Benson is back on the board of Planet Fitness

Former governor, a franchise owner, returns as director after two years


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Former Gov. Craig Benson has rejoined the board of directors of Planet Fitness, a national gym chain based in Hampton in which he is a substantial franchisee and which uses software from a company that Benson partly owns, according to a Securities and Exchange Commission filing.

Benson, who co-founded the former Cabletron Systems, once the state’s largest employer, and served a term as governor from 2003-2005, had been on the Planet Fitness board from 2007 to March 2015. Shortly after leaving the board, he and other company officials threatened that the company would leave the state unless lawmakers changed tax laws to lessen the burden on companies deciding to go public, which Planet Fitness was about to do. At the time, Benson said he owned a fractional share of the company.

Planet Fitness – which started trading on the New York Stock Exchange in August 2015 – kept its headquarters in the state, and in 2016 the Legislature passed a version of the tax break the company was advocating for.

Planet Fitness, which was founded as a single gym in Dover in 1992, grew quickly with its trademarked “judgment-free zone” philosophy, with low monthly membership fees.

“Unlike other gym models, we're not about the fit getting fitter. We cater to the 80 percent of the population that doesn't have a gym membership, casual exerciser or first-time gym user that has never worked out before,” said CEO Chris Rondeau in an earnings call last week.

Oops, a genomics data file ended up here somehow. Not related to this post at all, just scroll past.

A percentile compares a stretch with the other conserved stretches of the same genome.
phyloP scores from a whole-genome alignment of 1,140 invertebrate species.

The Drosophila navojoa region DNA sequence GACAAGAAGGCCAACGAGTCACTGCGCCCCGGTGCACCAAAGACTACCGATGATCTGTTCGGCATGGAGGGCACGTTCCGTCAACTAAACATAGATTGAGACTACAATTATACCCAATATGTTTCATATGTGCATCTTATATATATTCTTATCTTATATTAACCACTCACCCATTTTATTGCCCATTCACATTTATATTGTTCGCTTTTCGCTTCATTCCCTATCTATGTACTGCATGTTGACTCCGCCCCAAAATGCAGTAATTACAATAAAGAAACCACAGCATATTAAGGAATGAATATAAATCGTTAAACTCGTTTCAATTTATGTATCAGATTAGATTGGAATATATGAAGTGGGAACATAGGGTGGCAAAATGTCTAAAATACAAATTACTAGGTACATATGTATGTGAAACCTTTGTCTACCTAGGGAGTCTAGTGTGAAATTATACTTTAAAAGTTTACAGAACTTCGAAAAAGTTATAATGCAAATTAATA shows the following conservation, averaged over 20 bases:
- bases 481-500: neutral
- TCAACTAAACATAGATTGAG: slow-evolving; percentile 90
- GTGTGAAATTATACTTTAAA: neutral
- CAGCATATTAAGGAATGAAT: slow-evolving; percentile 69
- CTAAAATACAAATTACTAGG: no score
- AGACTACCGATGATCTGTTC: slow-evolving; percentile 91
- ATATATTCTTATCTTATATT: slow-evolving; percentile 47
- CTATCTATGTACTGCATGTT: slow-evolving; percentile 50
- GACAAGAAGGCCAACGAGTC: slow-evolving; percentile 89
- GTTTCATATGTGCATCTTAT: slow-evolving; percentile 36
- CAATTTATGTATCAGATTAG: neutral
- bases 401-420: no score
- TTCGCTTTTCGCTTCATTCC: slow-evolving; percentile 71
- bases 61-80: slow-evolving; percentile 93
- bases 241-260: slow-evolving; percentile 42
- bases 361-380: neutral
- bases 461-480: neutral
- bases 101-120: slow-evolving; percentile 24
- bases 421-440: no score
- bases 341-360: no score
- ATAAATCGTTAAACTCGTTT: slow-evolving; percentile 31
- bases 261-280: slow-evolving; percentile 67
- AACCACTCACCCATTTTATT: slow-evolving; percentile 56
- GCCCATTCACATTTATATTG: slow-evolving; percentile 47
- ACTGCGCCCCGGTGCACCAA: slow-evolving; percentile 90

Healthy gains

Since its $1.6 billion initial public offering, Planet Fitness increased the number of gyms from 1,000 to 1,400, and its membership has grown from 7.1 to 10.4 million, according to its financial filings.

The earnings report showed healthy gains in the second quarter ending June 30, with quarterly revenues up 17.3 percent, to $107 million (with projected annual revenue from $409 million to $415 million), system-wide, store sales rose 9 percent, and quarterly net income attributed to common shareholders tripled to $12.4 million, or 16 cents a diluted share.

The company’s growth means that by 2018 it will no longer be protected from several reporting requirements meant to help shelter smaller businesses from overregulation. For instance, shareholders will be able to vote on things like executive compensation.

Radianse Systems

The appointment of Benson will increase the Planet Fitness board from five to six directors. Benson has been a franchisee since 2012, when he entered an area development agreement – mostly in New Jersey – though his ownership interest in BL Technologies, according to an Aug. 1 disclosure filing.

As of June 30, he has opened 11 stores, is in the process of opening two more, and is obligated to open another 24. In 2016 and the first half of 2017, Benson paid $1.9 million in royalties and fees to Planet Fitness and purchased about $600,000 in equipment. Benson gets the same deal as other franchisees, said the filing.

Benson has another connection to Planet Fitness. He owns 10.5 percent of Airpointe of New Hampshire, doing business as Radianse Systems, a Rochester amenity tracking compliance software company that services fitness clubs, prisons and health care facilities.

Currently, Radianse is a vendor for two of Planet Fitness’s corporate stores and 108 franchise gyms, but Planet Fitness has engaged Radianse to provide its software to all corporate stores and make it available to all franchisees.

Planet Fitness paid Radianse “an immaterial amount” last year and the first half of this year, the company said.

Benson is not expected to serve on any of board committees, and he will receive the same compensation as other board members: $100,000, half in stock and half in equity.

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